This feature is enabled through the calltree command. This is how to get this tree for our current experiment:

$ gprofng display text -calltree mxv.1.thr.er

This displays the following structure:

Functions Call Tree. Metric: Attributed Total CPU Time

Attr.      Name
Total
CPU sec.
2.272      +-<Total>
2.159        +-collector_root
2.159        |  +-driver_mxv
2.159        |    +-mxv_core
0.114        +-__libc_start_main
0.114          +-main
0.102            +-init_data
0.048            |  +-drand48
0.035            |    +-erand48_r
0.010            |      +-__drand48_iterate
0.011            +-allocate_data
0.011            |  +-malloc
0.011            |    +-_int_malloc
0.001            |      +-sysmalloc
0.001            +-check_results
0.001              +-malloc
0.001                +-_int_malloc

At first sight this may not be what you expected and some explanation is in place.

First of all, function collector_root is internal to gprofng and should be hidden to the user. This is part of a planned future enhancement.

Recall that the objects and fsingle commands are very useful to find out more about load objects in general, but also to help identify an unknown entry in the function overview. See Load Objects and Functions.

Another thing to note is that there are two main branches. The one under collector_root and the second one under __libc_start_main. This reflects the fact that we are executing a parallel program. Even though we only used one thread for this run, this is still executed in a separate path.

The main, sequential part of the program is displayed under main and shows the functions called and the time they took.

There are two things worth noting for the call tree feature:

  • This is a dynamic tree and since sampling is used, it most likely looks slighlty different across seemingly identical profile runs. In case the run times are short, it is worth considering to use a high resolution through the -p option. For example to use -p hi to increase the sampling rate.
  • In case hardware event counters have been enabled (See Profile Hardware Event Counters), these values are also displayed in the call tree view.

3.1.13 More Information on the Experiment

The experiment directory not only contains performance related data. Several system characteristics, the actually command executed, and some global performance statistics can be displayed.

The header command displays information about the experiment(s). For example, this is the command to extract this data from for our experiment directory:

$ gprofng display text -header mxv.1.thr.er

The above command prints the following information. Note that some of the lay-out and the information has been modified. The textual changes are marked with the < and > symbols.

Experiment: mxv.1.thr.er
No errors
No warnings
Archive command `gp-archive -n -a on 
         --outfile <exp_dir>/archive.log <exp_dir>'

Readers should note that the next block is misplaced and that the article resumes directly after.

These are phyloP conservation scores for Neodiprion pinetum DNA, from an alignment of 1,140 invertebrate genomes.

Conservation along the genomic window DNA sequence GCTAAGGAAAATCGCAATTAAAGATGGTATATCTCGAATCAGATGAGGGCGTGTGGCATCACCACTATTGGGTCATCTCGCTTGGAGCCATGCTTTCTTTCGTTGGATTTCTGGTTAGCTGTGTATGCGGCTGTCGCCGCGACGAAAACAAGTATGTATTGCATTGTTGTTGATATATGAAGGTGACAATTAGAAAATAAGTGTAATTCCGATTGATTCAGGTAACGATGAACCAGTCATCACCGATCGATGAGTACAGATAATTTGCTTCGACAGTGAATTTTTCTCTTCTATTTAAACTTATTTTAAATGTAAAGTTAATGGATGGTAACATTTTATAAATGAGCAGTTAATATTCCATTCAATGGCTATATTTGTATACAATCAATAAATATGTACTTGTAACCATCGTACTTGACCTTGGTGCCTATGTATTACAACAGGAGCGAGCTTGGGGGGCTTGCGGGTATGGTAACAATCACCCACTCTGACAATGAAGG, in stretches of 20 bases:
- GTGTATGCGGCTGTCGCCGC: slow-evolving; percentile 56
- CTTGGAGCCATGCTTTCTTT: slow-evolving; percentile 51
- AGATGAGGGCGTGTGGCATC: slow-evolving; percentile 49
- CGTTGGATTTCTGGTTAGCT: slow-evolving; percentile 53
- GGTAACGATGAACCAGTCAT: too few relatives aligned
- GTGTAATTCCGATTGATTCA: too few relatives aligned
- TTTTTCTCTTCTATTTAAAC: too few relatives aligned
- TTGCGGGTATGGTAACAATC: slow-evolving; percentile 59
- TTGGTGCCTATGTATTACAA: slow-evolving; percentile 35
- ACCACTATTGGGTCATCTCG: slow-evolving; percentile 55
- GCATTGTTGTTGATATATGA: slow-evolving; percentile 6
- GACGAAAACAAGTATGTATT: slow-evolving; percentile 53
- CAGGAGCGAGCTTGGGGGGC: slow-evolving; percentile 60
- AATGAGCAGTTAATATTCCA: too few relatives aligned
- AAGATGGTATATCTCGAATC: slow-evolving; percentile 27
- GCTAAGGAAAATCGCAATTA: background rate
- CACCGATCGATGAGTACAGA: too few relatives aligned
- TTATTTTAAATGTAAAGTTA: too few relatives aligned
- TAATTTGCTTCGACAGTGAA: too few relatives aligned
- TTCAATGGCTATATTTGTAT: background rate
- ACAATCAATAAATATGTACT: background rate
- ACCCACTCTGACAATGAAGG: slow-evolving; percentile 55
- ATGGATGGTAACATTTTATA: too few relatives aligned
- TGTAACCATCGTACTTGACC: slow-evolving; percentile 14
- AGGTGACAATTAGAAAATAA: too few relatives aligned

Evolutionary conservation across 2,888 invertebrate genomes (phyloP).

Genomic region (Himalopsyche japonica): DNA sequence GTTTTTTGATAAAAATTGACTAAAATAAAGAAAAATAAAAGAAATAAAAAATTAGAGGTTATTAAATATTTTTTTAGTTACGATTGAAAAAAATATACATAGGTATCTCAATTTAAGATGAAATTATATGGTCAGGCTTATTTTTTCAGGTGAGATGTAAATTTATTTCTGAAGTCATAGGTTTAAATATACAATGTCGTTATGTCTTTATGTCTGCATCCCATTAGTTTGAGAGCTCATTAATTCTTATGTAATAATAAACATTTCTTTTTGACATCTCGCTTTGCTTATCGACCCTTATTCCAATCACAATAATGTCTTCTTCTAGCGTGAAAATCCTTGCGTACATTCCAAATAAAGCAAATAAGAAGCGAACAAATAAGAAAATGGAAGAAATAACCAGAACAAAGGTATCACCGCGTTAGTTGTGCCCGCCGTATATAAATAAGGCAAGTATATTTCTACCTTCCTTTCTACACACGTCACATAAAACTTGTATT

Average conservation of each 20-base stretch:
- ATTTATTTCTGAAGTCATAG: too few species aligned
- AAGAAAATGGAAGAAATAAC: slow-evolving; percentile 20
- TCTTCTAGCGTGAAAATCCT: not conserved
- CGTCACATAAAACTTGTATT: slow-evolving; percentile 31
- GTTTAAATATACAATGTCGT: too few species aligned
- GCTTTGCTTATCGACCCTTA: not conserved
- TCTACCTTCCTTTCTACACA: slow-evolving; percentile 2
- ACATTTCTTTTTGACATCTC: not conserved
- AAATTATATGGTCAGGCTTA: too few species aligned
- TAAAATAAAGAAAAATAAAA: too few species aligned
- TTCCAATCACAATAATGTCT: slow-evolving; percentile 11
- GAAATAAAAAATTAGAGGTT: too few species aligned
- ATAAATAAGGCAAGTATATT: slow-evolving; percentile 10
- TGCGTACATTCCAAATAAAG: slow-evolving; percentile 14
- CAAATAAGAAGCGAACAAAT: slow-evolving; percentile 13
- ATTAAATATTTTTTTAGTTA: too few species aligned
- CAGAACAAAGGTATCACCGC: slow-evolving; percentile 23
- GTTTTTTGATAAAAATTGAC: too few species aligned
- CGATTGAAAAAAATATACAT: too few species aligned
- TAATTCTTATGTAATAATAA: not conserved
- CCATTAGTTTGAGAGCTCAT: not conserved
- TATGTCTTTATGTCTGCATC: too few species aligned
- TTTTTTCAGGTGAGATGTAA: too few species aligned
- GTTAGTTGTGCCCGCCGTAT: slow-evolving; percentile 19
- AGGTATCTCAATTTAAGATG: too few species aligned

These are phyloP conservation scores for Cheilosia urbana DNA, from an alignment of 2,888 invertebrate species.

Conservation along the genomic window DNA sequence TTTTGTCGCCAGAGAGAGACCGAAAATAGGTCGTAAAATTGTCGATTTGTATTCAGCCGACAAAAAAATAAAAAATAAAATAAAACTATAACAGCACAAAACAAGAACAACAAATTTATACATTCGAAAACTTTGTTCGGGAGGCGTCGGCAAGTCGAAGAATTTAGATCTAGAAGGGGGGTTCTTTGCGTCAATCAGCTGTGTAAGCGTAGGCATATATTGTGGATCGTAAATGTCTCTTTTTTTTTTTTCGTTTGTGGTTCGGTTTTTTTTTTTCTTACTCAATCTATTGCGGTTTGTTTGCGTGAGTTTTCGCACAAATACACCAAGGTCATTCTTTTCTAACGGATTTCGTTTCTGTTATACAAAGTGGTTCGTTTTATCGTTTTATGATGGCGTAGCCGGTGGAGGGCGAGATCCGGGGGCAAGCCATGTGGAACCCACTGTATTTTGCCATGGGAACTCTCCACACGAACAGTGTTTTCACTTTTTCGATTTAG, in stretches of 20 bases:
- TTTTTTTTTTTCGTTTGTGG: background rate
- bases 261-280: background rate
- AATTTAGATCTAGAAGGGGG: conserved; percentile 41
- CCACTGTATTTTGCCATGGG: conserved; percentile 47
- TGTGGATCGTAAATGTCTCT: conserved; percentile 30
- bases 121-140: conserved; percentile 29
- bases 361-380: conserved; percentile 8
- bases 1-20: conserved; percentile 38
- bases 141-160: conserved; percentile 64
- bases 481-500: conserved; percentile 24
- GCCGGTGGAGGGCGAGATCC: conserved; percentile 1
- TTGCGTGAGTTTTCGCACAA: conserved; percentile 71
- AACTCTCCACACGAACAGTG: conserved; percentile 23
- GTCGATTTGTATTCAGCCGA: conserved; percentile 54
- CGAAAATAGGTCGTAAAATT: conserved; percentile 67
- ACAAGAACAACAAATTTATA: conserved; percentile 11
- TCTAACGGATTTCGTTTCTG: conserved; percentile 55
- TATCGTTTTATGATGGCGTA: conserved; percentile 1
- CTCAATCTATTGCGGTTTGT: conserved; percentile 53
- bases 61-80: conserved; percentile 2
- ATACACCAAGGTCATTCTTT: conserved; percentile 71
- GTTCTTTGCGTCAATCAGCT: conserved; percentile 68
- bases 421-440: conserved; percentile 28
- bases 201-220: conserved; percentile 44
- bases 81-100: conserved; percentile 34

Target command (64-bit): './mxv-pthreads.exe -m 3000 -n 2000 -t 1'
Process pid 30591, ppid 30589, pgrp 30551, sid 30468
Current working directory: <cwd>
Collector version: `2.36.50'; experiment version 12.4 (64-bit)
Host `<hostname>', OS `Linux <version>', page size 4096, 
     architecture `x86_64'
  16 CPUs, clock speed 1995 MHz.
  Memory: 30871514 pages @  4096 = 120591 MB.
Data collection parameters:
  Clock-profiling, interval = 997 microsecs.
  Periodic sampling, 1 secs.
  Follow descendant processes from: fork|exec|combo

Experiment started <date and time>

Experiment Ended: 2.293162658
Data Collection Duration: 2.293162658

The output above may assist in troubleshooting, or to verify some of the operational conditions and we recommand to include this command when generating a profile.

Related to this command there is a useful option to record your own comment(s) in an experiment. To this end, use the -C option on the gprofng collect app tool to specify a comment string. Up to ten comment lines can be included. These comments are displayed with the header command on the gprofng display text tool.

The overview command displays information on the experiment(s) and also shows a summary of the values for the metric(s) used. This is an example how to use it on our newly created experiment directory:

$ gprofng display text -overview mxv.1.thr.er
Experiment(s):

Experiment      :mxv.1.thr.er
  Target        : './mxv-pthreads.exe -m 3000 -n 2000 -t 1'
  Host          : <hostname> (<ISA>, Linux <version>)
  Start Time    : <date and time>
  Duration      : 2.293 Seconds

Metrics:

  Experiment Duration (Seconds): [2.293]
  Clock Profiling
    [X]Total CPU Time - totalcpu (Seconds): [*2.272]

Notes: '*' indicates hot metrics, '[X]' indicates currently enabled 
       metrics.
       The metrics command can be used to change selections. The 
       metric_list command lists all available metrics.

This command provides a dashboard overview that helps to easily identify where the time is spent and in case hardware event counters are used, it shows their total values.